Migrants use El Paso airport as shelter amid surge, end of NYC bussing

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Migrants use El Paso airport as shelter amid surge, end of NYC bussing

A relentless surge of immigrants crossing the border into El Paso, Texas, is threatening to overwhelm its airport — with stranded migrants encamped on the floor since the city shuttered a welcome center and stopped bussing them to places like New York City.

After El Paso ended its charter bus program — which took almost 11,000 immigrants to the Big Apple over two months — migrants crossings at Texas’ biggest border city are increasingly dependent on the airport or commercial buses to get out of town.

“Our airport right now is really bad,” said El Paso City Council member Claudia Rodriguez. “Some people are sleeping at the airport.”

“They’re immigrants being released there by the Border Patrol. Basically, they’re … handling it at this point,” she lamented, adding most El Paso residents are unaware of the pileup.

El Paso International Airport aviation director Sam Rodriguez acknowledged the troubling numbers of migrants stuck at the facility.

“We’ve certainly seen an increase of folks at the airport especially on the overnights here in the last couple of days,” Rodriguez told The Post last week. “It’s a matter of the volume (that) continues to come through.”

Asylum-seeking migrants from various Central and South American Countries rest in the terminal building at El Paso International Airport.
Asylum-seeking migrants from various Central and South American Countries rest in the terminal building at El Paso International Airport on Friday, Nov. 11, 2022.

Asylum-seeking migrants.
Migrants wait for their flights to head to cities in the US.

Asylum-seeking migrants.
Migrants shelter in the airport after they were released from CBP in El Paso.

Asylum-seeking migrants.
As many as 130 people are packing into a designated area at the airport.

Before the city shuttered its migrant welcome center and bussing program in late October, immigrants could wait for their flight at the center — or the city would put them up in a hotel. Now that those options are ended, as many as 130 people are packing into a designated area at the airport.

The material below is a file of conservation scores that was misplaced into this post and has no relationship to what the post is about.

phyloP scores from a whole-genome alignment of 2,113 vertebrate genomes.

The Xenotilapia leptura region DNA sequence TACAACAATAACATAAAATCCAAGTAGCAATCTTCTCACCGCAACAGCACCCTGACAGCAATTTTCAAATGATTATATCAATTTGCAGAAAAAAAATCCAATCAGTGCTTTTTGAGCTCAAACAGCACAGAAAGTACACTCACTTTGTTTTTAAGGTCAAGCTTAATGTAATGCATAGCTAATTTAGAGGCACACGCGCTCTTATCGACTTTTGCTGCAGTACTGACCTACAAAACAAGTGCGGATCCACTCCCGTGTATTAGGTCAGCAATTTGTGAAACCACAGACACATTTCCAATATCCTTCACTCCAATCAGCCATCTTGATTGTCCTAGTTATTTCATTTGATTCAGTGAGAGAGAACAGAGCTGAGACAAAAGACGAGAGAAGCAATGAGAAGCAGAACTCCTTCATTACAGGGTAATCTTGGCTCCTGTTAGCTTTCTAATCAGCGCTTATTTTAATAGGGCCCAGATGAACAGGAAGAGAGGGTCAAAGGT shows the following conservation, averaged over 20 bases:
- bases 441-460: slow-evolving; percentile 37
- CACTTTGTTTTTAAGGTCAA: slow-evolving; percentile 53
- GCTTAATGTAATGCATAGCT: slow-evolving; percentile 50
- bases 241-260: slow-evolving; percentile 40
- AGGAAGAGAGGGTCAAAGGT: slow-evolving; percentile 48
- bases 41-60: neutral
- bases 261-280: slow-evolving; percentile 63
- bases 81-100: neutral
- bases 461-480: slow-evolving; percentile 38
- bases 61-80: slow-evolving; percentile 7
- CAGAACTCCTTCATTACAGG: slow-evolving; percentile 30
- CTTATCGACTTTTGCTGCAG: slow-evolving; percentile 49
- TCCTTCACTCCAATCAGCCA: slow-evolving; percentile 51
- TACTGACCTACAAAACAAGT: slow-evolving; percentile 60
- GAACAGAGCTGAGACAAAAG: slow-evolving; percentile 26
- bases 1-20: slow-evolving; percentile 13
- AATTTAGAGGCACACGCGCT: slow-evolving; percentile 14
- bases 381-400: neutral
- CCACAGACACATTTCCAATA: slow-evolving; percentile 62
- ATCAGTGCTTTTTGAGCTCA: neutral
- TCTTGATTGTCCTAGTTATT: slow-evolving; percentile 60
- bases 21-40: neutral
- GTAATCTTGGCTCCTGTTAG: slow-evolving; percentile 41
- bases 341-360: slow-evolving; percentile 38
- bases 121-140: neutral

“It’s all going to bottle up at the El Paso airport, and with the pandemic, the airlines reduced their capacity,” said El Paso immigrant advocate Ruben Garcia.

The Annunciation House charity, where Garcia is director, has started bussing immigrants to Denver, partly so they can fly out of Denver’s airport to their final destination and alleviate demand and crowding at El Paso’s travel hub.

People sleep on the floor at El Paso airport in October.
People sleep on the floor at El Paso International Airport in October.
MaryAnn Martinez

Since Sept. 30, El Paso’s airport began setting up cots in a designated area for immigrants whose flights were early in the morning, and had a wait of less than 12 hours.

But the growing number of migrants using the airport as a makeshift shelter is starting to alarm residents — including one city council member who was at the airport over the weekend.

“There were also a number of people that seemed to be spread out throughout the sort of lobby area where the large ELP (sign) is,” said City Council Member Peter Svarzbein at a Nov. 7 public meeting Monday. “I’m concerned more about their safety and the community.”

Asylum-seeking migrants from Venezuela cross the Rio Bravo river to turn themselves in to U.S. Border Patrol agents.
Asylum-seeking migrants from Venezuela cross the Rio Bravo river to turn themselves in to US Border Patrol agents.

Migrants walk near the border wall after crossing the Rio Bravo river.
Migrants walk near the border wall after crossing the Rio Bravo river.

Family members embrace as they participate in a reunification meeting for relatives separated by deportation and immigration.
Family members embrace as they participate in a reunification meeting for relatives separated by deportation and immigration.

Venezuelan migrants set up an encampment on the south bank of the Rio Grande in Ciudad Juarez.
Venezuelan migrants set up an encampment on the south bank of the Rio Grande in Ciudad Juarez.

El Paso Mayor Oscar Leeser did not respond to The Post’s request for comment. He has previously resisted pressure from three city council members to declare a state of emergency over the border. The White House had asked the mayor not to declare a state of emergency, the Post revealed last month — but Leeser maintains his decision wasn’t based on pressure from the Biden administration.

City officials said last week the Border Patrol asked El Paso to re-open a migrant welcome center to avoid releasing immigrants into the streets — as the agency was forced to do because of the increasing number of arrivals at the border.

But the city declined, citing expenditures of close to $9 million on the border crisis — money the White House promised to reimburse but has yet to fully comply.

“I don’t even know if it’s being reported because unless you go to the airport, you’re not going to see it,” Rodriguez said of the troubling overcrowding.

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